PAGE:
Speeches and sighs of relief

At commencement events, grads urged to uphold democracy, cherish family


In a politically charged commencement speech, U.S. Sen. Paul S. Sarbanes challenged thousands of graduates last night at the University of Maryland, College Park to ensure that governmental checks and balances are maintained.

The ceremony, attended by more than 2,300 graduates, was the last of several across Maryland yesterday, including at Morgan and Coppin state universities in Baltimore.

Sarbanes, who is retiring after five terms in the Senate, told the crowd of more than 10,000 at the campus' Comcast Center that many of the issues at the forefront of American politics today mirror those debated during the political lifetime of Benjamin Franklin.

FOR THE RECORD - An article in yesterday's Maryland section about college graduations misidentified the mother of Morgan State University graduate Malcolm Neal. She is Barbara Neal.
The Sun regrets the errors.

"Our time, like Franklin's, is marked by contention and deep uncertainty," said Sarbanes, who also was the commencement speaker Saturday at Hood College in Frederick. "Public discourse is too often dominated by the loudest, harshest and most discordant voices."

As educated citizens, the graduates have a special responsibility to society to ensure that the Constitution is upheld, he said.

But many had other thoughts in picking up their degrees and saying farewell to university life.

"It feels like a dream; we're actually getting out of here for real," said biology major Maryam Gbadamos as she walked in the procession before the ceremony. "Now we don't have to worry about homework. We have to worry about rent."

Gbadamos' friend and fellow biology major, Mary Glover, admitted to some trepidation.

"To be honest, it's pretty intimidating," Glover said. "We're officially crossing into adult life."

Behind the celebrations of accomplishment that thousands of students experienced with the awarding of a diploma were stories of hard work and sacrifice.

Malcolm Neal, who received an architecture degree from Morgan, had at one point considered dropping out. He was tired of subsisting on instant noodles and macaroni and cheese, and wanted to earn a living. Luckily, his mother, Essie Carter-Neal, persuaded him to stay the course.

"I couldn't have finished without my mom," said a grinning Neal, who celebrated among thousands at Morgan's W.A.C. Hughes Memorial Stadium. His mother could hardly contain her jubilation, rising to her feet, pumping her fist in the air, and shouting, "Go Malcolm!" as his name was called.

In his keynote address at Morgan, Democratic Rep. Elijah E. Cummings of Baltimore reminded graduates to strive to change the world while remembering their roots, and recounted a story about his mother at his graduation from Howard University decades ago.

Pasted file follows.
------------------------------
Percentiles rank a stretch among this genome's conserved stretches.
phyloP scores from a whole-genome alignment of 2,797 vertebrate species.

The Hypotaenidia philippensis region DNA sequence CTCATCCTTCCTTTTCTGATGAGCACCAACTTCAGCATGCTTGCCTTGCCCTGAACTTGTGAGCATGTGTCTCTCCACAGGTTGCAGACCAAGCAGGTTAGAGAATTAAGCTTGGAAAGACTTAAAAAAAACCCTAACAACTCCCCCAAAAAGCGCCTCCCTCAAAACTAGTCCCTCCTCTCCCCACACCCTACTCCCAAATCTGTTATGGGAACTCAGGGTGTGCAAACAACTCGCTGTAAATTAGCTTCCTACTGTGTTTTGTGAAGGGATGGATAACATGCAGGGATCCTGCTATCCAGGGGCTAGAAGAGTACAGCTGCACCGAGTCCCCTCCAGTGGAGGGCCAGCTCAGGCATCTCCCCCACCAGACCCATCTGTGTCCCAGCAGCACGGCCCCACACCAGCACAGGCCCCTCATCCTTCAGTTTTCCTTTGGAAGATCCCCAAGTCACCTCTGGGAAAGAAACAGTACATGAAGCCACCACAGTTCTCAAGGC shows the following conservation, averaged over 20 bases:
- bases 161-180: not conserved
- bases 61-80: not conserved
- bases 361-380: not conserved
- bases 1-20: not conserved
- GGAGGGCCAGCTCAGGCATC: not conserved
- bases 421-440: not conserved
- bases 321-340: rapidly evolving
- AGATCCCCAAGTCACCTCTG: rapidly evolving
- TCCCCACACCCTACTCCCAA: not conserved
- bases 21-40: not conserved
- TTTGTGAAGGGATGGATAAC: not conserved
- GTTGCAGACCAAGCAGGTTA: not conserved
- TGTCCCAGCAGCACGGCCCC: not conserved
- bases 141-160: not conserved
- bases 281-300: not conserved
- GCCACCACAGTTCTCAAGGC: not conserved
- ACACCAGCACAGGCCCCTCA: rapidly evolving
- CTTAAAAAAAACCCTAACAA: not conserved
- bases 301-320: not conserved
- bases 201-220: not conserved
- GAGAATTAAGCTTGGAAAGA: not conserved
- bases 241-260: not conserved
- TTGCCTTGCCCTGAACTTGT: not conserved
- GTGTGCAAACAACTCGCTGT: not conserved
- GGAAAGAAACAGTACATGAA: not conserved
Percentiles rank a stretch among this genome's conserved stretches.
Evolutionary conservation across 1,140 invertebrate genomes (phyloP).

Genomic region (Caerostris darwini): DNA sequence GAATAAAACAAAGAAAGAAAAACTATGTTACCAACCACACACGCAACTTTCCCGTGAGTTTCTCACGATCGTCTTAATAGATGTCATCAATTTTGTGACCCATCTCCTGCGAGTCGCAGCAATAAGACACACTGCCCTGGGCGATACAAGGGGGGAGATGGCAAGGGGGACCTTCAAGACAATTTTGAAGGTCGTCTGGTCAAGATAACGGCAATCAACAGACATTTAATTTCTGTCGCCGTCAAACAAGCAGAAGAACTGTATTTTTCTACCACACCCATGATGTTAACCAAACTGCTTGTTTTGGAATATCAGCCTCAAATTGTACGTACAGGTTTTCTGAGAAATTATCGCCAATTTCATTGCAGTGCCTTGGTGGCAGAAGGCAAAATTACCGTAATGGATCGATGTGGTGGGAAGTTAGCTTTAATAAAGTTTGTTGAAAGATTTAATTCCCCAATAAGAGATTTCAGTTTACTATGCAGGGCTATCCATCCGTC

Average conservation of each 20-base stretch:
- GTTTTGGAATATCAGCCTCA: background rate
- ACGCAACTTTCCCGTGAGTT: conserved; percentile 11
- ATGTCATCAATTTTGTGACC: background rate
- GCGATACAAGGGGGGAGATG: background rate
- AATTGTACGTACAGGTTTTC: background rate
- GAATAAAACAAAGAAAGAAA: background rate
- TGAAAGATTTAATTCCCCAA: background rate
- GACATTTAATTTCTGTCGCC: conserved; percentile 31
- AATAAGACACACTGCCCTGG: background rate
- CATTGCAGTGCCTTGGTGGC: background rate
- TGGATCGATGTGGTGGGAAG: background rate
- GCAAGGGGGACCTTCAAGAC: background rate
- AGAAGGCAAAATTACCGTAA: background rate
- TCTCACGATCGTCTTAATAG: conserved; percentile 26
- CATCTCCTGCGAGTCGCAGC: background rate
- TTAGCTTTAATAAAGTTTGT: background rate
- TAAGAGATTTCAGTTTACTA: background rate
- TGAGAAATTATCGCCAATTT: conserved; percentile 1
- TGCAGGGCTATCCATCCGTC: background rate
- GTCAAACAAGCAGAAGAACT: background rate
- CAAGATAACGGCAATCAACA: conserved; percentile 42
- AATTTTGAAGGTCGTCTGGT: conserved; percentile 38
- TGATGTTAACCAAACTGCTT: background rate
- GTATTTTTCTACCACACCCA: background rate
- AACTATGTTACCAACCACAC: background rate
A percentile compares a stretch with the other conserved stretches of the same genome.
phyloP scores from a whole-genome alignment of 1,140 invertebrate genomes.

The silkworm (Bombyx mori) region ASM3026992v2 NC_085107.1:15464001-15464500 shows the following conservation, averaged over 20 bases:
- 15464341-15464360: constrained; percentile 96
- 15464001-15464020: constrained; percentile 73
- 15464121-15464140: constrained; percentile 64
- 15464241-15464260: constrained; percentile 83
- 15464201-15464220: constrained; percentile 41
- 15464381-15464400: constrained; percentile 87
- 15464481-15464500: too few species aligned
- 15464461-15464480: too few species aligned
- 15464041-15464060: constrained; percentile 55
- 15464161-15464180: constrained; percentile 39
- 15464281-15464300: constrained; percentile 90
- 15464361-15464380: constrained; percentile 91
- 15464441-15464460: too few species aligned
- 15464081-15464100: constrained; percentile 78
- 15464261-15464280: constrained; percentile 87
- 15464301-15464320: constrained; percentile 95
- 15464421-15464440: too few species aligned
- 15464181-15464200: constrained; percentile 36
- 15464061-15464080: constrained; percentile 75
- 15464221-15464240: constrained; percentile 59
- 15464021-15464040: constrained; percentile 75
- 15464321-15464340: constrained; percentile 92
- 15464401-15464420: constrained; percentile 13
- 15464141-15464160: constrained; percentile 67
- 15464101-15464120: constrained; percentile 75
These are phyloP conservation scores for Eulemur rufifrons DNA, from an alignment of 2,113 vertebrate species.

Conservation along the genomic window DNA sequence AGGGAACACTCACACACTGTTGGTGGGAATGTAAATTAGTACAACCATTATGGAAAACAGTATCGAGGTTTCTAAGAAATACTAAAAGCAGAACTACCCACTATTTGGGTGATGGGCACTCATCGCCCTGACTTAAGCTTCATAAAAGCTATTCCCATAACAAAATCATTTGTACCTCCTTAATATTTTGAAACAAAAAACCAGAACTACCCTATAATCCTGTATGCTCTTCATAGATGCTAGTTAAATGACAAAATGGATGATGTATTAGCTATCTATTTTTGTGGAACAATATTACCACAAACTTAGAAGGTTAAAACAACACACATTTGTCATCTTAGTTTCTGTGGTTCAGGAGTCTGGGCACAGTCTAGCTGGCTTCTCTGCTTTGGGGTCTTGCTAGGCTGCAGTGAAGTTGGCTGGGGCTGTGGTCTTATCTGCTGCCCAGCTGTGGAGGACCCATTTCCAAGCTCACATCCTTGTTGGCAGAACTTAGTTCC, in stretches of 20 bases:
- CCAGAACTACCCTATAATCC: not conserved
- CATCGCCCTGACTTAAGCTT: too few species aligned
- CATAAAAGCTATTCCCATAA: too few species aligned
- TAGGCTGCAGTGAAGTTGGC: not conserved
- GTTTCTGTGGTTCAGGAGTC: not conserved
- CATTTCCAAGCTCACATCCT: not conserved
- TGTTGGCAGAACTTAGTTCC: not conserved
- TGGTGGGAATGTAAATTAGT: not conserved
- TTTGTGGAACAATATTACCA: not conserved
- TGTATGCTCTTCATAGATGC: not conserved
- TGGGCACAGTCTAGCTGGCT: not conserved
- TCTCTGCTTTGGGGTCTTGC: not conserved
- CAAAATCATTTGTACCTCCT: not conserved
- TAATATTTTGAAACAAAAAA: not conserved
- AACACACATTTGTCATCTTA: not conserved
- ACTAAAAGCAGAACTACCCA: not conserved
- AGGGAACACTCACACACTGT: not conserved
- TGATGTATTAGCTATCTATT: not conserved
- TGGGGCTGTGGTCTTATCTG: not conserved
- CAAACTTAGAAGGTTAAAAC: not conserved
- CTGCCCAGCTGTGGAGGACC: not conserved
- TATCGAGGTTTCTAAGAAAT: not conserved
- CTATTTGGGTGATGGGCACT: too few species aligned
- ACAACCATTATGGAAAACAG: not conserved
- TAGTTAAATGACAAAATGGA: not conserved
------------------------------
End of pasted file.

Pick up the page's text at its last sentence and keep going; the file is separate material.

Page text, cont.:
Afraid her clothes might be too shabby, Cummings' mother, of modest means, did not want to embarrass her son in front of "all those sophisticated people" at Howard, he said. Cummings said he assured her he would be honored by her presence.

"Those in the audience are the ones who stood by you, who cried for you and, when you get sick, will take care of you," he said. "Never forget them. Never take them for granted."

The words touched Carter-Neal, as she nodded in agreement, clapping furiously at the end of the congressman's remarks.

"When it comes to mothers, no matter how wealthy or how poor, a mother is going to do what a mother needs to do for her children," said Carter-Neal. "It touches me when I hear about mothers sacrificing for their children. It's what we do."

At Coppin's commencement at 1st Mariner Arena, the keynote speaker was documentary filmmaker and former network news journalist Renee Poussaint, who spoke of persevering against racism. About 450 graduates received diplomas.

D'Antoine Webb, 21, of West Baltimore graduated cum laude with a history degree. Along the way, he mentored two seventh-graders and cared for his sick father.

Jamal Smith, 24, a business major from Washington, could barely contain his excitement.

"No more registration, no more hassles, no more standing in line for books, classes," Smith said. "Praise the Lord! Now I can move on with my life."

At Hood's commencement Saturday morning, Sarbanes had urged students there, too, to help preserve democracy.

"He came to my inauguration five years ago, and over these past five years we've developed a friendship," said Hood College President Ronald J. Volpe. "This is kind of a new chapter for Hood, and we asked him if he'd come and speak since he is starting a new chapter in his life, and he said he'd love to do it."

It was the last women-only graduating class at Hood, which began accepting male students in 2003.

The first 100 students of the approximately 415 receiving degrees presented Volpe with a puzzle piece. Together, the pieces bore a portrait of a nun, topped with Volpe's head.

"It was a little emotional," Volpe said. "But it was a grand event."


Sun reporters Kelly Brewington, Julie Scharper and Laura McCandlish contributed to this article.

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